Parlando: The COC Blog


Meet the Finalists: Claire de Sévigné

Our introduction to the 10 Ensemble Studio Competition finalists continues today with Montreal soprano Claire de Sévigné!

Claire received her master’s degree in opera from the University of Toronto and a bachelor’s degree from McGill University, with additional training at the Aspen Opera Program, Tafelmusik Institute, the Centre for Opera Studies in Italy, Institut Canadien d’Art Vocal, Brevard Opera and Opera NUOVA. Recent appearances include the title role in a workshop of The Enslavement and Liberation of Oksana G with Tapestry New Opera and Lucia in Lucia di Lammermoor at UofT. This season she will perform the role of Cleopatra in Giulio Cesare with Thirteen Strings Orchestra. 

We asked Claire what drove her decision to become an opera singer, and here's how she responded: 

"Why opera? Why not? I just tried it one day and have been in a love affair with opera ever since! I started singing and writing my own songs when I was in grade three. I told my parents that I wanted to enter into my elementary school talent show, and they asked me, “Whose song do you want to sing?” I said “My own!” And I’ve been singing ever since. I was never asked or told to sing by anyone. It was just something I did naturally. I was involved in a few choirs, rock bands, concert and jazz bands (on bass-clarinet and saxophone) piano lessons and musical theatre shows in high school. When it came time to apply for CEGEP (the Quebec schooling system between high school and university) I had to choose which program I wanted to go into. I knew that it would be a music program; I just didn’t know which instrument I would focus on. I decided that singing was my favourite, so I studied privately for a year and was accepted into Marianopolis College. It was there, when I was 17 years old, that I saw my first opera in Montreal, Norma by Bellini, and I fell in love.

After that I started renting and watching operas from the school library and began to ask my teacher which arias I could start working on. After doing my bachelor's and master's degrees, among many other operatic summer training programs, I can’t see myself doing anything else but singing opera. I am deeply drawn to the stories and traditions of the art form and find myself endlessly enchanted with the complex characters and amazing musical writings that the opera world and its composers have to offer. I love immersing myself into the world of these characters through some of the most beautiful music ever written, because when I do it feels like I’ve engaged in something that is important and meaningful. I sing because it never ceases to inspire me. A day without inspiration is a day I must have forgotten to practice."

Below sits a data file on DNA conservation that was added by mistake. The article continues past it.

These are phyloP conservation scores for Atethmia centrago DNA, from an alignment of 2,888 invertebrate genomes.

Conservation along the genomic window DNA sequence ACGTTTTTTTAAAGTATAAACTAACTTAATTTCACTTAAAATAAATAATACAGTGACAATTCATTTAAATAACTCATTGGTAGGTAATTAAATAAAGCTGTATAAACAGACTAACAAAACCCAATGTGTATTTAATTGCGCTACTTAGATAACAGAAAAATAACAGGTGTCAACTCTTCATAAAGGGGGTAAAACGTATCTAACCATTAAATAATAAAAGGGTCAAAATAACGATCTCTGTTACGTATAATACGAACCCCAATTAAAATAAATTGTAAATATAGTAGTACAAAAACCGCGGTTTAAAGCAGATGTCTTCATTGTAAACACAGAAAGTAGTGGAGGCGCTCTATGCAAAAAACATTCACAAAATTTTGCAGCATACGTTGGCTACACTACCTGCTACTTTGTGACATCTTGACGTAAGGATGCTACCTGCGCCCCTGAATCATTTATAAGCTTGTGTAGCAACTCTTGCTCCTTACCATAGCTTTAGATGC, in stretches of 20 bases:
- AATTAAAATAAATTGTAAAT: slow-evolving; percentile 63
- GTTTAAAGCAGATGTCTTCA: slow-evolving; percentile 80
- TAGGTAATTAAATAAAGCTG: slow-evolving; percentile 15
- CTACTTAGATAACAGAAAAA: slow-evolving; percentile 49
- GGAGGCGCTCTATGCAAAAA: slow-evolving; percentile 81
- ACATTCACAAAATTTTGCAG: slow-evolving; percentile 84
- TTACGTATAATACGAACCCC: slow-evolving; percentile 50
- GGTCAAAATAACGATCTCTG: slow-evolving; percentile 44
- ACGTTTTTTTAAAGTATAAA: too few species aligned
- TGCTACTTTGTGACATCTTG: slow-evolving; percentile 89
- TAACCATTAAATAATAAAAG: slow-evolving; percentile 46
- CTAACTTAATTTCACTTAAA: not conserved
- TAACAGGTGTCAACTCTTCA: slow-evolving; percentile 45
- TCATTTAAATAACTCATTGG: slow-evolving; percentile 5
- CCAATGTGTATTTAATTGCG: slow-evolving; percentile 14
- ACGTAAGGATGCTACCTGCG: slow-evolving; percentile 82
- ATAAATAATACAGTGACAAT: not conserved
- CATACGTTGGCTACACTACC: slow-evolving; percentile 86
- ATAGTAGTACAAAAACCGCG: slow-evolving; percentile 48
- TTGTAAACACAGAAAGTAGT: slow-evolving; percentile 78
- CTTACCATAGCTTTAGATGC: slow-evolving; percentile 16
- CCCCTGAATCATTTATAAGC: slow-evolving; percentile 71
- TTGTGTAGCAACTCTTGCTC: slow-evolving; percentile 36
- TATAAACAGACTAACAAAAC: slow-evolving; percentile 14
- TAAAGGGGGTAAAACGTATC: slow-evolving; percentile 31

We also asked her about her side projects:

"One of my greatest side interests is teaching. I love working with children and getting them interested in music. They can have so much perspective on what I’m teaching and it’s really refreshing to learn with them. From an early age I have loved the water and most aquatic sports and activities. I also enjoy having coffee with friends at new shops around the city as well as cooking and throwing dinner parties."

Posted by Cecily Carver / in Ensemble Studio / comments (0) / permalink


Meet the Finalists: Lindsay Barrett

On Nov. 28, exactly two weeks from today, 10 young singers will compete for places in our Ensemble Studio training program for emerging artists. Each day between now and Monday, we'll introduce you to one of the finalists. Today, we have soprano Lindsay Barrett, from Sudbury, Ontario.

Lindsay graduated from the University of Toronto’s Opera School receiving the Tecumseh Sherman Rogers Graduating Scholarship. She is currently appearing in Isis and the Seven Scorpions with the COC’s Xstrata Ensemble Studio School Tour. Other credits include Tatyana in Eugene Onegin with Off Centre Music and Violetta in La Traviata with Saskatoon Opera.

You can follow Lindsay on twitter at @LinzBarrett!

Lindsay answered a few of our questions over e-mail:

Q: How did you decide to become an opera singer?